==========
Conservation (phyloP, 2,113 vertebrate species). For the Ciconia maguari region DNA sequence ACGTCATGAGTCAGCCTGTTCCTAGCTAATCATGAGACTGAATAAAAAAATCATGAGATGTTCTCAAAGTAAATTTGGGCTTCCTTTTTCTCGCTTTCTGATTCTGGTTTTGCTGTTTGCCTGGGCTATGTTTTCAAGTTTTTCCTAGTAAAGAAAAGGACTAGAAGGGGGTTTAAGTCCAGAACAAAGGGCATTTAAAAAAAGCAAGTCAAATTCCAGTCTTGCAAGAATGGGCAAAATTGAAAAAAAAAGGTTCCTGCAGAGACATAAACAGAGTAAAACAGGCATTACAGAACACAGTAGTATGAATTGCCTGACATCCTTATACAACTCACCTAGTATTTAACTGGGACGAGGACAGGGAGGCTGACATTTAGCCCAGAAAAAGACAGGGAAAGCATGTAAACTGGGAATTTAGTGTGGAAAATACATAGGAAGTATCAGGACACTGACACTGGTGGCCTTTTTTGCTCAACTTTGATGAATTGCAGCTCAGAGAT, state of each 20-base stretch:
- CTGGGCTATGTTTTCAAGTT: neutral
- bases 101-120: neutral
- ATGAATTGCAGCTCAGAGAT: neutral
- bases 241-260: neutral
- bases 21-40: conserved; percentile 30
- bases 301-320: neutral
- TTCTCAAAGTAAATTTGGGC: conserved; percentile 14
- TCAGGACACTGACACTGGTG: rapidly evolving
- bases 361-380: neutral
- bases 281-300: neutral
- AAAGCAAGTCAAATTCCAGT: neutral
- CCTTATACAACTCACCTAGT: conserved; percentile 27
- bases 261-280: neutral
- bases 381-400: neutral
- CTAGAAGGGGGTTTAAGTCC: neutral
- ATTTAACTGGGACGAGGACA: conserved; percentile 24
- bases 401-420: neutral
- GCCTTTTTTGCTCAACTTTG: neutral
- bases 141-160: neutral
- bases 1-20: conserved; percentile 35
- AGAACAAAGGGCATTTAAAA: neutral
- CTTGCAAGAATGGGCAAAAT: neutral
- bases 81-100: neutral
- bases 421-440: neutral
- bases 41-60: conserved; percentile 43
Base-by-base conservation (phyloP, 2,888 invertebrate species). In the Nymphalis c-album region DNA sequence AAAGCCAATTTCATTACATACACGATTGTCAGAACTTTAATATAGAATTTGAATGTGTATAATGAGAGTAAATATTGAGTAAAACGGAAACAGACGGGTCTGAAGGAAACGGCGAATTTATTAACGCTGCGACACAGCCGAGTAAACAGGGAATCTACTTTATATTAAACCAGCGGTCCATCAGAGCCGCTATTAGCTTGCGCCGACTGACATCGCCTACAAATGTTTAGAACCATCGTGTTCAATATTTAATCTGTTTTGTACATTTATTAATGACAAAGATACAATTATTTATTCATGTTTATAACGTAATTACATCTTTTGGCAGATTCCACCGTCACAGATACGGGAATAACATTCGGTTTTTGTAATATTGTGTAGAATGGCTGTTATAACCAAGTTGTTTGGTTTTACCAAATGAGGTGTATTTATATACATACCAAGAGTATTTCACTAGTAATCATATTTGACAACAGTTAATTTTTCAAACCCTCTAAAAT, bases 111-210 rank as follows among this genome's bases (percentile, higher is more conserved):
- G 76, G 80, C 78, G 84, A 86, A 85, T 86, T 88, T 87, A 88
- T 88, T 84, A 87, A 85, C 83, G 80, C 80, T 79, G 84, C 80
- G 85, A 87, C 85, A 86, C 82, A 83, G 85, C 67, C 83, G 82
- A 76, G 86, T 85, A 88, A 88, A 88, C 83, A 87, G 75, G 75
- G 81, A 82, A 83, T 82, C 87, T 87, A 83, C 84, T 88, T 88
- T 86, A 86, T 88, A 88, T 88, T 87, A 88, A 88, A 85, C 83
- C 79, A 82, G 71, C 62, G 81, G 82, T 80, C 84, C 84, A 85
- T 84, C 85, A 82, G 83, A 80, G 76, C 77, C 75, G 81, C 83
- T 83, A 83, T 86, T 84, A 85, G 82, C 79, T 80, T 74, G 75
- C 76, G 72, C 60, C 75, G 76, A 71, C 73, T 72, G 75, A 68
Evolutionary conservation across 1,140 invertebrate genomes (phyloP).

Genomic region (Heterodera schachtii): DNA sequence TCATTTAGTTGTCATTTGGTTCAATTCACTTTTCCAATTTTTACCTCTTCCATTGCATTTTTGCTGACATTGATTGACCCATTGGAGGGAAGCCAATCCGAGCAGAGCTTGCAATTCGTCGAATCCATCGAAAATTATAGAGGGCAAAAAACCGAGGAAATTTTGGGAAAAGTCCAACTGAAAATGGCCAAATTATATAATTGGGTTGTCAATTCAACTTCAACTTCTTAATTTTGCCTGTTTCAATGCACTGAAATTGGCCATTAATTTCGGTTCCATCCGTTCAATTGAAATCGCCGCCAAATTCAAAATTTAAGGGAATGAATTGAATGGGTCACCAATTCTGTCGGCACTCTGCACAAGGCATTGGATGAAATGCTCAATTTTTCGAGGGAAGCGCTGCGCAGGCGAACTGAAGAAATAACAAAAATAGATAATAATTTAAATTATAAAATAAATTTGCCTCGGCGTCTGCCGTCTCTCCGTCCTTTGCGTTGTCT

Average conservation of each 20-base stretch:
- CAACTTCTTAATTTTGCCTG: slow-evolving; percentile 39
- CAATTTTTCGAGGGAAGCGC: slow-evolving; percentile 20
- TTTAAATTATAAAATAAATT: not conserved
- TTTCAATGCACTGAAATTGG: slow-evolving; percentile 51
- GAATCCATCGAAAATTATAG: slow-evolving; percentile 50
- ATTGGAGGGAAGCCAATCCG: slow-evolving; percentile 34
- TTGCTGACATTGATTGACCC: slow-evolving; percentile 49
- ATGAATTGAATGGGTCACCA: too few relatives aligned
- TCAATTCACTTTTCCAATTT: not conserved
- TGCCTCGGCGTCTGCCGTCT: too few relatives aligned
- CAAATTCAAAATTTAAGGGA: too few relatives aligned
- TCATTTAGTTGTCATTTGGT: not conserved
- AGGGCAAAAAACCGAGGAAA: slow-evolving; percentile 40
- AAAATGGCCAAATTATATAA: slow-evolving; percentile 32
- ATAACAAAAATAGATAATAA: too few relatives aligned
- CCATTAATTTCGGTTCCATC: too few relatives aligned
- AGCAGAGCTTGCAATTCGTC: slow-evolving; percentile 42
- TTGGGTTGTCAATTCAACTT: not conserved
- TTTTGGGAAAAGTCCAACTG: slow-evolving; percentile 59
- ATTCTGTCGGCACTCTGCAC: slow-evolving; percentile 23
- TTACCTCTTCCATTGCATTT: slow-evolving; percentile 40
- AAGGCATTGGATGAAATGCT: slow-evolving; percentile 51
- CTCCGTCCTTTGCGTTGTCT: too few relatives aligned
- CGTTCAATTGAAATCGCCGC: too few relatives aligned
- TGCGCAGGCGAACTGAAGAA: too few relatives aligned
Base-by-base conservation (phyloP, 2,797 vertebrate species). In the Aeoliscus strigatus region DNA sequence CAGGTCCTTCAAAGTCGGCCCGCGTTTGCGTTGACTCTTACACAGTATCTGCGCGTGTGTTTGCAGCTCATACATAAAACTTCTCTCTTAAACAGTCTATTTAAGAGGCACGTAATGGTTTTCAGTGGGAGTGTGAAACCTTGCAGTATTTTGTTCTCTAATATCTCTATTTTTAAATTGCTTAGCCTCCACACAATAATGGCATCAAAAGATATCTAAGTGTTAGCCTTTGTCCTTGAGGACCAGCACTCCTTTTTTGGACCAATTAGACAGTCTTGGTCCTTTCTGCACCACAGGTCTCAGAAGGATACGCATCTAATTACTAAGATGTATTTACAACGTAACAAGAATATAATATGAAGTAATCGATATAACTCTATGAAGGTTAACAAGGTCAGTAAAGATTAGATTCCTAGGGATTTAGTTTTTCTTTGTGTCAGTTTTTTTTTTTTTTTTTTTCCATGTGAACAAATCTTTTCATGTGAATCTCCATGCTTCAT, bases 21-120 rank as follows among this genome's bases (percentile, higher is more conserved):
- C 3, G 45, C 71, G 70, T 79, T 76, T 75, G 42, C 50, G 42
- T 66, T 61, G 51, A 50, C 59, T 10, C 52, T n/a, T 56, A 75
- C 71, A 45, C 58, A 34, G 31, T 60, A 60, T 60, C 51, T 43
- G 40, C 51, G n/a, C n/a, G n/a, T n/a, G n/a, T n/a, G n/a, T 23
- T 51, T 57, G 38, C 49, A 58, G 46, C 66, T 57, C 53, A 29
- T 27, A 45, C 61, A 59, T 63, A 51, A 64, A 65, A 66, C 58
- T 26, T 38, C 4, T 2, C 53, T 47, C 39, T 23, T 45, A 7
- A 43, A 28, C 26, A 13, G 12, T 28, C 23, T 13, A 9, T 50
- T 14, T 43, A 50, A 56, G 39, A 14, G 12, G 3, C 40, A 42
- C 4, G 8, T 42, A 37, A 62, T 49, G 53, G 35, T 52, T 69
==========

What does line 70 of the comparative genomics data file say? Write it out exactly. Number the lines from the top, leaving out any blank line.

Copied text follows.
- G 40, C 51, G n/a, C n/a, G n/a, T n/a, G n/a, T n/a, G n/a, T 23